Post #7 of 21 (263 views)
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Tolkien didn't like it [In reply to] Can't Post

because it was a blatant Christian allegory. Tolkien liked his Christian meaning to be more subtle and kinda "behind the scenes". Tolkien also simply disliked allegory, in all its forms.

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CuriousG
Valinor


Jun 19 2013, 12:38pm

Post #8 of 21 (253 views)
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They also had a falling out [In reply to] Can't Post

It sounds from the other replies that Tolkien disliked the Narnia books while they were still friends, but that friendship ended, and I wonder if he became more vocal in his dislike afterwards?


Lusitano
Tol Eressea


Jun 19 2013, 1:29pm

Post #9 of 21 (240 views)
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"People dont seem to understand the difference between an allegory and a repetition" [In reply to] Can't Post

Wink

Vous commencez à m'ennuyer avec le port!!!


RachellovesLOTR
Rivendell

Jun 19 2013, 1:39pm

Post #10 of 21 (236 views)
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Okay [In reply to] Can't Post

Can an admin or mod please lock this topic? Since I found the answer, there's no reason to keep it open anymore. Thanks.


Maciliel
Tol Eressea


Jun 19 2013, 2:00pm

Post #11 of 21 (214 views)
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there may be [In reply to] Can't Post

 
you've started an interesting discussion, rachel. : ) thanks for the great question. : )

as long as there's polite and engaging discussion, i suggest it would be of benefit to leave the discussion open. i know i'm thoroughly enjoying it, and there are still some neat things being uncovered and explored.


cheers : )


.


aka. fili orc-enshield
+++++++++++++++++++
the scene, as i understand it, is exceptionally well-written. fili (in sort of a callback to the scene with the eagles), calls out "thorRIIIIIIN!!!" just as he sees the pale orc veer in for the kill. he picks up the severed arm of an orc which is lying on the ground, swings it up in desperation, effectively blocking the pale orc's blow. and thus, forever after, fili is known as "fili orc-enshield."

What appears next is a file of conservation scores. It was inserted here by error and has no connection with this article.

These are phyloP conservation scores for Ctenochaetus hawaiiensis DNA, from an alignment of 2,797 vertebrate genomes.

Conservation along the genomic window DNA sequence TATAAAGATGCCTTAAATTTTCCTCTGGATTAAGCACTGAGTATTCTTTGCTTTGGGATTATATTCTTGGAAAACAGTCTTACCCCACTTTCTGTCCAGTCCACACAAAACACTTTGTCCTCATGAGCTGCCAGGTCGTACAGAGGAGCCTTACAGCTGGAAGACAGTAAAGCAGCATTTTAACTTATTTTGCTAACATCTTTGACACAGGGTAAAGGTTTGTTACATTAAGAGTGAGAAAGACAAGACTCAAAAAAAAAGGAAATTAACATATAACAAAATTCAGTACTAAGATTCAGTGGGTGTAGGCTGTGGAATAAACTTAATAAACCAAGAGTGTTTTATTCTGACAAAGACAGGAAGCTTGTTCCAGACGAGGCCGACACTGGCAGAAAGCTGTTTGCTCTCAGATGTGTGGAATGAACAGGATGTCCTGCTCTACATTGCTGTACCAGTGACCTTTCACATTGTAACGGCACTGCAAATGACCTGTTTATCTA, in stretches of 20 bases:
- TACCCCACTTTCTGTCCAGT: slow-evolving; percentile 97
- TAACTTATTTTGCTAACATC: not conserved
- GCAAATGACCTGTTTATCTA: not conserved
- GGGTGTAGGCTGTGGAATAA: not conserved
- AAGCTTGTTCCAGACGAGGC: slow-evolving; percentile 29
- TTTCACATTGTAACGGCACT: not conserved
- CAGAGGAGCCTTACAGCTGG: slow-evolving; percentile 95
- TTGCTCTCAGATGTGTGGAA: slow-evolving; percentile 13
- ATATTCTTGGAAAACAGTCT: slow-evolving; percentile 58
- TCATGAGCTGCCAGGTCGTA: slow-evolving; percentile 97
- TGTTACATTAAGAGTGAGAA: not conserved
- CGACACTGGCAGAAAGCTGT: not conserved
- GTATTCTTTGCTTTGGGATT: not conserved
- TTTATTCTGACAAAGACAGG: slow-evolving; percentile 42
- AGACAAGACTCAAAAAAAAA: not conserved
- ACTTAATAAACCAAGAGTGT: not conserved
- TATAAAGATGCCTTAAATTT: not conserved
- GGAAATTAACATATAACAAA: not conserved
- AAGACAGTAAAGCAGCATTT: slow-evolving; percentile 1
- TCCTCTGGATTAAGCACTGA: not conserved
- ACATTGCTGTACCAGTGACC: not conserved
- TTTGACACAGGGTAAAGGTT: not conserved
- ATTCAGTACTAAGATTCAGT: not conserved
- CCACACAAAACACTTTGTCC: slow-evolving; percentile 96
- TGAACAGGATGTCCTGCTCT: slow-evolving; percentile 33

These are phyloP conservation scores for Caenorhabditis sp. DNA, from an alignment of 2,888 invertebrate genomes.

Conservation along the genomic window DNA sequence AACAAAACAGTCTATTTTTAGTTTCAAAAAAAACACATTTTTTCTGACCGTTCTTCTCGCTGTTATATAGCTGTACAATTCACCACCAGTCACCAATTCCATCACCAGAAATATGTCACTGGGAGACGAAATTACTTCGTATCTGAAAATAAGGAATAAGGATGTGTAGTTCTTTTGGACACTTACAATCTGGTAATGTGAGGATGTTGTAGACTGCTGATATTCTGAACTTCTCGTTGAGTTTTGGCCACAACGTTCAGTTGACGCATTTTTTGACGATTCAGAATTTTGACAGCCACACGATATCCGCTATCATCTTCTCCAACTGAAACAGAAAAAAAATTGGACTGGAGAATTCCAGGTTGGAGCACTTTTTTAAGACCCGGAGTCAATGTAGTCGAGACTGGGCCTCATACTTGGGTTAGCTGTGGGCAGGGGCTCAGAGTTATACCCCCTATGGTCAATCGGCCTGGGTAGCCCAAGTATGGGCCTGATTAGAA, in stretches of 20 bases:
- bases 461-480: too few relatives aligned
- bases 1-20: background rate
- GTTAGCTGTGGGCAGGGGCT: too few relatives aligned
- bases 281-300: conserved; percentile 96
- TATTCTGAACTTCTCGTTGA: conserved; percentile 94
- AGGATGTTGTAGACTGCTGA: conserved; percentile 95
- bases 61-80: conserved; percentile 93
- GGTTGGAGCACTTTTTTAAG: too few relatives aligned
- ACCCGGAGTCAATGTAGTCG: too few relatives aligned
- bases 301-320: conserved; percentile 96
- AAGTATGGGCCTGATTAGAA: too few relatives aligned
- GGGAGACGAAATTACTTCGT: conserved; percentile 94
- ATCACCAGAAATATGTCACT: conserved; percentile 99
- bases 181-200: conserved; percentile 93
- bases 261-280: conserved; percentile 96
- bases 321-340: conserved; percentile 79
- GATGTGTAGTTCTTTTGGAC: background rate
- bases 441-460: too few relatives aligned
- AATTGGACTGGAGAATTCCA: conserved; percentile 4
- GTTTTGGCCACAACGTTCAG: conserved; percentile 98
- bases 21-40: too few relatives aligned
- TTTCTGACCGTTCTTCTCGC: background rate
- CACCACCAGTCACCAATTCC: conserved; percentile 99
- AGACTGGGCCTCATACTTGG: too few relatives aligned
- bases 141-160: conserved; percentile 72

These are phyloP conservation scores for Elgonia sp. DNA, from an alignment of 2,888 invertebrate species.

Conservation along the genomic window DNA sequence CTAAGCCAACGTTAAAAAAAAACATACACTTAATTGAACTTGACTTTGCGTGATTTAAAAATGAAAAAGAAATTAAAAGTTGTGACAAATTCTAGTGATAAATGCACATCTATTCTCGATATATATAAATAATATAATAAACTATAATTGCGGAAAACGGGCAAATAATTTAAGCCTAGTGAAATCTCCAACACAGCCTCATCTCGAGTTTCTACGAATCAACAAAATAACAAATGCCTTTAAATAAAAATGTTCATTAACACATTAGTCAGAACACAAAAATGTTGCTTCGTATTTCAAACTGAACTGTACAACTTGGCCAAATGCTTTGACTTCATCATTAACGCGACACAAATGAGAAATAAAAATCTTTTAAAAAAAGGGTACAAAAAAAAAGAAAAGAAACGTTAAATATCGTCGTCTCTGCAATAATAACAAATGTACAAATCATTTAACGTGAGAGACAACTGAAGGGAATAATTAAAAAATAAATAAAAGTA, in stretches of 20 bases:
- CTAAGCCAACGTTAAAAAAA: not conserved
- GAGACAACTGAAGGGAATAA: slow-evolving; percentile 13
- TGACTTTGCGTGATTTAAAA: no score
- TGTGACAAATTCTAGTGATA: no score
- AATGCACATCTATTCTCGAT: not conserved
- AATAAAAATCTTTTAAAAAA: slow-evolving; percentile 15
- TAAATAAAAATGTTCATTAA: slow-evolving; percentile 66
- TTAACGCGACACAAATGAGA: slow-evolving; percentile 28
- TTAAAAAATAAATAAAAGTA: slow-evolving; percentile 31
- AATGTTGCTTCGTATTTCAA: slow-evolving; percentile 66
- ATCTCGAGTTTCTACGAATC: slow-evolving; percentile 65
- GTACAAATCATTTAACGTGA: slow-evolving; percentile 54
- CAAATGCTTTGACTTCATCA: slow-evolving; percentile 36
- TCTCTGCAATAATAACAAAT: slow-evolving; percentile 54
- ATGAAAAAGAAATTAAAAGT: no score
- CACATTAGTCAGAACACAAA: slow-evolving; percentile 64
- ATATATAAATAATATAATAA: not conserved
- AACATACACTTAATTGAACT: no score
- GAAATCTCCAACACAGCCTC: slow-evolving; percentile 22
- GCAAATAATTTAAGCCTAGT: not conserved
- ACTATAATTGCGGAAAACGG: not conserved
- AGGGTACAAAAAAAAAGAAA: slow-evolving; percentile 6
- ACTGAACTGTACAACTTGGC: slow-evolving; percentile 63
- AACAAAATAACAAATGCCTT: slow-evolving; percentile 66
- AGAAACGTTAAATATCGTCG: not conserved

this earns him deep respect from his hard-to-please uncle. as well as a hug. kili wipes his boots on the pale orc's glory box. -- maciliel telpemairo


entmaiden
Forum Admin / Moderator


Jun 19 2013, 2:00pm

Post #12 of 21 (223 views)
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We generally don't lock topics [In reply to] Can't Post

unless the conversation violates our Terms of Service. We have a worldwide community with people are checking in at all times of the day, and we like to give everyone the opportunity to participate.

Since you have the answer to your question, you can skip the remaining responses.


RachellovesLOTR
Rivendell

Jun 19 2013, 2:13pm

Post #13 of 21 (211 views)
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Oh, ok [In reply to] Can't Post

 


Brethil
Half-elven


Jun 19 2013, 2:53pm

Post #14 of 21 (207 views)
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Posting is like the Road, Rachel! [In reply to] Can't Post

You never know where it might get swept off to! But that's the fun in it!

I see your upthread point Elizabeth - reading something constantly analyzing for intended allegory is more like a homework exercise. It would really remove you from reading and feeling deeper meanings and just sort of cut and pastes other meanings into the text. I like that JRRT's 'meanings' are more complex and buried more with character rather than once-removed symbolisms.

Manwe, when asked a simple "Yes" or "No" question, contemplated, and responded "the middle one."


elaen32
Gondor


Jun 19 2013, 9:32pm

Post #15 of 21 (166 views)
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There certainly are a lot of allegories in Narnia [In reply to] Can't Post

I have a longstanding affection for The Lion the Witch & the Wardrobe, dating back to childhood, aged six, I remember our teacher reading it to us as the end of the day story (half the class in tears when the Witch "kills" Aslan). But the Christian resurrection allegory is obviously strong. I am not so keen on some parts of the other books, where the allegory comes over as a bit "preachy" eg in Dawn Treader, when they meet The Lamb at the edge of the World and certainly in the Last Battle, which is an allegory of the Book of Revelations. I disliked the fact that Susan was left out, just because she had grown up and preferred going out to parties to talking about Narnia (mind you, I disliked the whole "let's kill off all the Pevensey family in a train crash" part of this). I can fully understand Tolkien feeling that some of this was just a bit much and a bit too obvious. Likewise, the mixture of mythologies is a bit strange, although, mostly it doesn't worry me too much- except in Prince Caspian with the whole Bacchanalian procession section, which is just... bizarre imo!